Confessions of a late bilingual  

My name is Madeleine and I work for Bilingualism Matters. A large part of my job involves promoting the idea – to parents, teachers, public bodies – that early language learning (during pre-school and primary school years) is a Good Thing. Sadly, I have no personal experience on which to draw.

I grew up in an old salt mining town in north-west England, and it’s fair to say that it wasn’t exactly a hotbed of bilingualism. My first exposure to another language came at the local comprehensive: two hours a week learning the French present tense by rote while the boys (“Greeny”, “Hughsey”, “Clarkey”) drew on each other with chalk. At about the same time, I went to the local library and, for reasons I still can’t remember, requested a set of Teach Yourself Swedish cassettes that had to be ordered in specially from Manchester. I kept at it for months, acquired a Swedish penpal, all the while dreaming of the far off glamour of Nordic winters. Alas, most of the Swedish has long since deserted me, though I will always have a soft spot for Swedish athletes in the Olympics. And for Wallander, of course.

In my second year of high school I took up German. My resounding memories of this course are (i) the textbook, illustrated with anthropomorphic sausages in Bavarian hats, and (ii) my GCSE oral exam (Why do you need to cancel this campsite booking? Weil meine Mutter gestorben ist). In third year I tried – and failed – to take up Italian (not enough interested students). French I carried on at A-level – I still remember the shock of a teacher who spoke for the whole lesson in French – and then University.

Prior to starting my degree, I took a year out. I hesitate to call it a gap year, because for me that conjures up images of life-changing experiences saving endangered primates in Borneo or transforming children’s education in Africa. I, on the other hand, spent my year out doing the washing up in a provincial French hotel with a line manager who was arrested for fraud three weeks after I left. But what my year out lacked in exoticism, it made for in linguistic education. After six months chatting with kitchen hands and delivery men, I could gossip and swear with the best of them. There were, of course, problems with this approach. Who knew, for example, that bordel or meuf were not necessarily words to be used in polite conversation? Not me. I remained blissfully unaware of all sorts of pragmatic nuance until spending a year at a French university three years later. In university seminars, it was quickly made clear, verlan would not be tolerated.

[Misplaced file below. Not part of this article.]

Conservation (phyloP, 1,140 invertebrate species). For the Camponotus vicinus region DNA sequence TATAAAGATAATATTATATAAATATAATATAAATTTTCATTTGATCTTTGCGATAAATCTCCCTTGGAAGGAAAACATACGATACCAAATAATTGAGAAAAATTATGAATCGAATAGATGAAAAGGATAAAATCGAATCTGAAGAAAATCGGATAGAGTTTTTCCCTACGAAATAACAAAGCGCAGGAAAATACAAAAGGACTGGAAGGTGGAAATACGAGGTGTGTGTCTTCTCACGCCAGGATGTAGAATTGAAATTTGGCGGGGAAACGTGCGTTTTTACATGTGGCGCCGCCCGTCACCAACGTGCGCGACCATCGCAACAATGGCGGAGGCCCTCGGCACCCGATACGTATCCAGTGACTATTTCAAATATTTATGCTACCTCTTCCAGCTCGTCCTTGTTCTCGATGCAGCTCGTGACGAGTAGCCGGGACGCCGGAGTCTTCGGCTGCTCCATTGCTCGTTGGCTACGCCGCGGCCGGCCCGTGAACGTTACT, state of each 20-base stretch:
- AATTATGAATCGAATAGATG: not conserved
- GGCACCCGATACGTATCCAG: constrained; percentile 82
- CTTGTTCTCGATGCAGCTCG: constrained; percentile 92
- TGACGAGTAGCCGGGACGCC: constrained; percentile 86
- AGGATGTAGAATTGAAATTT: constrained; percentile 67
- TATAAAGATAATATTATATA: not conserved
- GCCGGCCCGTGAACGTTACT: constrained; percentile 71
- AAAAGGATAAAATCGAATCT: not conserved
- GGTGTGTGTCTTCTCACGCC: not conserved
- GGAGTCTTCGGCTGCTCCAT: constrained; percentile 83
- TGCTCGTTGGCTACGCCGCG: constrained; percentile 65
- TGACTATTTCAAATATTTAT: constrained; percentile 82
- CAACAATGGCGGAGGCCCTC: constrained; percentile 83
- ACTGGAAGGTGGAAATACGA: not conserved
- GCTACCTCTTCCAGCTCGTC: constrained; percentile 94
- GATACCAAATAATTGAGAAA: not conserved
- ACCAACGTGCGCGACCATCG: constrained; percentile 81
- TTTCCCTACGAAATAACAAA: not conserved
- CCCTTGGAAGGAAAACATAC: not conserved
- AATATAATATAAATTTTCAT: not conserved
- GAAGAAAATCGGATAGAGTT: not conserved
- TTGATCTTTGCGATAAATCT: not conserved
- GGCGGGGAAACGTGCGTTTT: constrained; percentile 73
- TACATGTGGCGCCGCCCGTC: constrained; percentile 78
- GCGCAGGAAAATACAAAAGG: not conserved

After graduation I went to Japan for three years, speaking no Japanese at all. I studied hard and, living in a small rural community, learnt fast. Apart from the writing. I decided early on that I would be better off investing my time in conversation rather than kanji. Looking back, I still think it was the right choice, if only because being an essentially illiterate citizen in a society where education is so prized was an eye-opening and humbling experience.